Wednesday, August 1, 2012

Dial H #4: Nelson VS the Nullomancer

Dial H #4
Writer: China Mieville
Artist: Mateus Santolouco
Cover: Brian Bolland
August 1st, 2012

Dial H has been consistently crazy since it's debut issue 4 months ago, but underneath all the randomness of its premise, an theme about what it takes to become a hero has been bubbling beneath the surface.

Finally, in this fourth issue, our overweight, everyman hero Nelson grows a pair, saves Manteau, and fights back against X.N. even without the help of the H Dial.

China Mieville's script has been gonzo from the get-go, but this issue really grounds the insanity with some great character moments and revelations. It seems that our unlikely trio of heroes are, despite appearances to the contrary, much more ordinary than they appear, and once the origin of the Void is revealed he/it seems to be more of a tragic figure or a wounded star animal than an arch-villain from the beyond the stars.

Dial H reminds me of the work Grant Morrison was doing in his early Vertigo days, particularly his run on Doom Patrol. There's madness in these pages, to be sure, but there's a strong meta-fictional undercurrent running throughout this series, an ironic commentary on what it means to be a comic book creator working for a corporation with a pre-existing stable of characters, trying to create something new from that mess of continuity and history, perhaps?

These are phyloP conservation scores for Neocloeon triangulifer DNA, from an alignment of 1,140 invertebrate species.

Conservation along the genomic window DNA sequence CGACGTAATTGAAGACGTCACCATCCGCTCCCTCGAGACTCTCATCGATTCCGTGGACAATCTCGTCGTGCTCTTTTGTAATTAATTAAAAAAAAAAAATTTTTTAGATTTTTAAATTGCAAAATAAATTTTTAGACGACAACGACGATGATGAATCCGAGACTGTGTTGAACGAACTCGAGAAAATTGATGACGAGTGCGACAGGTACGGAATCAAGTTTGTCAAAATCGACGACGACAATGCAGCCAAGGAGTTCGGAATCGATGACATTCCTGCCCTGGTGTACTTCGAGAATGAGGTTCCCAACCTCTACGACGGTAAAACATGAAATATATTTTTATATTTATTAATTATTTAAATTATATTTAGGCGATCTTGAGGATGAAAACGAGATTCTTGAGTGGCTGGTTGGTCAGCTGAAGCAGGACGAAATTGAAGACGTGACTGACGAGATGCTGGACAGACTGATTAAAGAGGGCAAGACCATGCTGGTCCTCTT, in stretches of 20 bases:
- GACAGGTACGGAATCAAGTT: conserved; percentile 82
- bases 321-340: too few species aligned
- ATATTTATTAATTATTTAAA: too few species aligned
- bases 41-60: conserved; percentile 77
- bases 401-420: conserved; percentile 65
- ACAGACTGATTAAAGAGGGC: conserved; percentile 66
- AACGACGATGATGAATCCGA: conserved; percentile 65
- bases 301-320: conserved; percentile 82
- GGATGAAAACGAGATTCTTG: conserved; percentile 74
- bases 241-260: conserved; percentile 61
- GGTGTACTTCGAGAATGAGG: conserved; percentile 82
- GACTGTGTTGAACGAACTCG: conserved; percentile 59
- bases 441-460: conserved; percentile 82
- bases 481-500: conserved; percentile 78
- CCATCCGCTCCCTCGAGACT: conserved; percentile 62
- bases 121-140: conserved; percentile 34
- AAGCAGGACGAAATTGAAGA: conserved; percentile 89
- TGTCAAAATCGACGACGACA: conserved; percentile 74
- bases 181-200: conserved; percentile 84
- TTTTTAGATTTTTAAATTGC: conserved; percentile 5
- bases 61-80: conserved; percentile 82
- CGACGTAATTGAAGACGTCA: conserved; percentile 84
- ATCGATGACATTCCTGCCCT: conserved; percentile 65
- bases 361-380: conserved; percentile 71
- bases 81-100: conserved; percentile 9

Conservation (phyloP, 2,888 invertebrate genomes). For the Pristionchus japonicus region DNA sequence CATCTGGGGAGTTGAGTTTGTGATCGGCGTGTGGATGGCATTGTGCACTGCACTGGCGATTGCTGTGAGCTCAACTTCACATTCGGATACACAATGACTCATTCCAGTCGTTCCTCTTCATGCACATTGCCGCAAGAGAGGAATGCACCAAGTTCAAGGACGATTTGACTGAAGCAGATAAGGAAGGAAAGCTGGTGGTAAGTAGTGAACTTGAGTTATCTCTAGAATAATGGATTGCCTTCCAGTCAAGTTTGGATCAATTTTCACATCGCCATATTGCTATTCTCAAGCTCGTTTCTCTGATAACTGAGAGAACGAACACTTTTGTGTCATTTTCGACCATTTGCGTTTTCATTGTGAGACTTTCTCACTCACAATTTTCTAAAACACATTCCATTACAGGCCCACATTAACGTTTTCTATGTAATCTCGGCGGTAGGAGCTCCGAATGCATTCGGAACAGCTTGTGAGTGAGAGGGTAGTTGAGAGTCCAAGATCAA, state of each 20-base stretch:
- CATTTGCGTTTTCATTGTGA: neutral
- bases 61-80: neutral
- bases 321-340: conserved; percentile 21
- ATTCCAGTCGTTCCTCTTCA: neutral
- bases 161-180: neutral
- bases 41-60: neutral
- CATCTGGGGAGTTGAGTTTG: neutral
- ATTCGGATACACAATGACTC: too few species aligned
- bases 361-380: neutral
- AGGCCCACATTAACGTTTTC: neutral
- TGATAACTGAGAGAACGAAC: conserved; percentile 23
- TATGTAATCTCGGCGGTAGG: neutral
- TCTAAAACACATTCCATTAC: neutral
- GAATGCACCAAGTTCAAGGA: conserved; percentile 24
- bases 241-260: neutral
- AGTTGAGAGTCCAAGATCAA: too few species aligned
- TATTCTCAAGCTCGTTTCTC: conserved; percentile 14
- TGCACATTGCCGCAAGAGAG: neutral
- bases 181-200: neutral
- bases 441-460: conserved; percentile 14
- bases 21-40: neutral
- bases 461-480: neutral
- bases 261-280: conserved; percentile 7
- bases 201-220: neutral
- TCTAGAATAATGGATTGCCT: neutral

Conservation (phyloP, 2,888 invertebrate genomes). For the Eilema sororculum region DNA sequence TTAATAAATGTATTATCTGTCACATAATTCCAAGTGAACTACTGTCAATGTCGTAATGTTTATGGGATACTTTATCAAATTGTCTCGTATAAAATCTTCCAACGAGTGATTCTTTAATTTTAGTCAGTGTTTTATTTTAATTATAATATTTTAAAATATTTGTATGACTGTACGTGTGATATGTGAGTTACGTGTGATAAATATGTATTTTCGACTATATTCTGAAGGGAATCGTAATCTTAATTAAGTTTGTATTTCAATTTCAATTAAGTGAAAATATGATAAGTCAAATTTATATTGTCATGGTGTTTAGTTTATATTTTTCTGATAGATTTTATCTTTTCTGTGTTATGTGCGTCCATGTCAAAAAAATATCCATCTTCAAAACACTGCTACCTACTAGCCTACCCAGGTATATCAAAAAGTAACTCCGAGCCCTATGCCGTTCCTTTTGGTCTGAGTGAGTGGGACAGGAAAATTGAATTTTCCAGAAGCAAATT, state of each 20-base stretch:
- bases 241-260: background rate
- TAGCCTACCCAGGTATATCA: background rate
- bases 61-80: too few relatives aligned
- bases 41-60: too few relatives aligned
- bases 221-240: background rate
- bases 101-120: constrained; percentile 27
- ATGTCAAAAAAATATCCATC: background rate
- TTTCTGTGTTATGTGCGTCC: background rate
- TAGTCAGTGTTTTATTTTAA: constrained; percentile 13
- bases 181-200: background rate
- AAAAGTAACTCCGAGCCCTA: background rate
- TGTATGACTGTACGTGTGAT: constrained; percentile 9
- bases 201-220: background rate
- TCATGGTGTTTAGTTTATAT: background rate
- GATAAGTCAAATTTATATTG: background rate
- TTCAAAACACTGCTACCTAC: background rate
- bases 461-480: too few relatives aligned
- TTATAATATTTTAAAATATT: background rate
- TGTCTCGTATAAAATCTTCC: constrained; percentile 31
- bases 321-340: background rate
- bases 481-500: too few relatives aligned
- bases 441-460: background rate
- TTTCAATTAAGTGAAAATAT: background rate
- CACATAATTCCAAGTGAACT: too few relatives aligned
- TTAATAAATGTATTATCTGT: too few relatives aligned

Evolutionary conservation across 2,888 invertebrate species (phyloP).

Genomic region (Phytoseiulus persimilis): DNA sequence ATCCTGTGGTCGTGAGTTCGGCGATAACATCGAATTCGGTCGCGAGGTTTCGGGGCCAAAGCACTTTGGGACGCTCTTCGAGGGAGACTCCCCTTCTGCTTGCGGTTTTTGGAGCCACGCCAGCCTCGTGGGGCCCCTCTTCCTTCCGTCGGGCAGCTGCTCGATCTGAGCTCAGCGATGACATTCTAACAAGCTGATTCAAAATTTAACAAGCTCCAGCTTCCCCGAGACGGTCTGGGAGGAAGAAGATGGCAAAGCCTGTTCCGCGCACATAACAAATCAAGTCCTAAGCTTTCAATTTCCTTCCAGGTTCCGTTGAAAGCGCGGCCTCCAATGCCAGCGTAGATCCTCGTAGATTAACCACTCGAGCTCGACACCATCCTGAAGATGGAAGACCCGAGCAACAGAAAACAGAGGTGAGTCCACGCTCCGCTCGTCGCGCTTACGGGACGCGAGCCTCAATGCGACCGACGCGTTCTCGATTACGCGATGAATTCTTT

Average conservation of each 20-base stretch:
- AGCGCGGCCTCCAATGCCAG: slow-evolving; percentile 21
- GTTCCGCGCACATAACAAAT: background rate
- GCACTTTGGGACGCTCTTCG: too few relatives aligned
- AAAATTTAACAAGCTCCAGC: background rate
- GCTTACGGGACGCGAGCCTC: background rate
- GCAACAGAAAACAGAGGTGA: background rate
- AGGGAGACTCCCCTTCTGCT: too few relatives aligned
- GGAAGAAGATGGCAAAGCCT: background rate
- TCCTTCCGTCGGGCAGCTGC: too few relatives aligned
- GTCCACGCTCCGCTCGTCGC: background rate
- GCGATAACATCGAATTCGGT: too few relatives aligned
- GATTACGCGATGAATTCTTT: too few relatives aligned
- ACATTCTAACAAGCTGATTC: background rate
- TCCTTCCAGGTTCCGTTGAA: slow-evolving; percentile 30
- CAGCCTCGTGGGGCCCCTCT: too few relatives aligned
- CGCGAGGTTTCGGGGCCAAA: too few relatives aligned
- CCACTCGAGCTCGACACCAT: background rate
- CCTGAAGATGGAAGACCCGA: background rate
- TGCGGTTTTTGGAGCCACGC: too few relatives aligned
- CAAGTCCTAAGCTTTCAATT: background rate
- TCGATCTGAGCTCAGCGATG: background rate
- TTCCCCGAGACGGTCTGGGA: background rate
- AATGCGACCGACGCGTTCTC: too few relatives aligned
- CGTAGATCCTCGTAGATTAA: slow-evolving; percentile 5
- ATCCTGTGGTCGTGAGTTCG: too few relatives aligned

I haven't quite settled on what Dial H is really about, but the meaning is there somewhere amidst the chaos. I'll be honest, Issue #4 is the closest this comic has come to making any kind of sense.

Mateus Santolouco has really done a fabulous job transforming China's scripts into a visually exciting and sense-making work. I can't even imagine how these scripts must read, but Santolouco always seems to get it right. The art manages to capture the humdrum world of Nelson, as well as the unpredictable powers brought on by the H Dial. Santolouco's art in Dial H balances expertly between scenes of the fantastic imaginary world and the dreary malaise of post-industrial culture (a balance this is literally personified in the character of Chimney Boy, one of the super-personaes transferred by the H Dial).

Dial H is one of the most underrated titles being published by DC Comics. It deserves your money and the full duration of your attention span.

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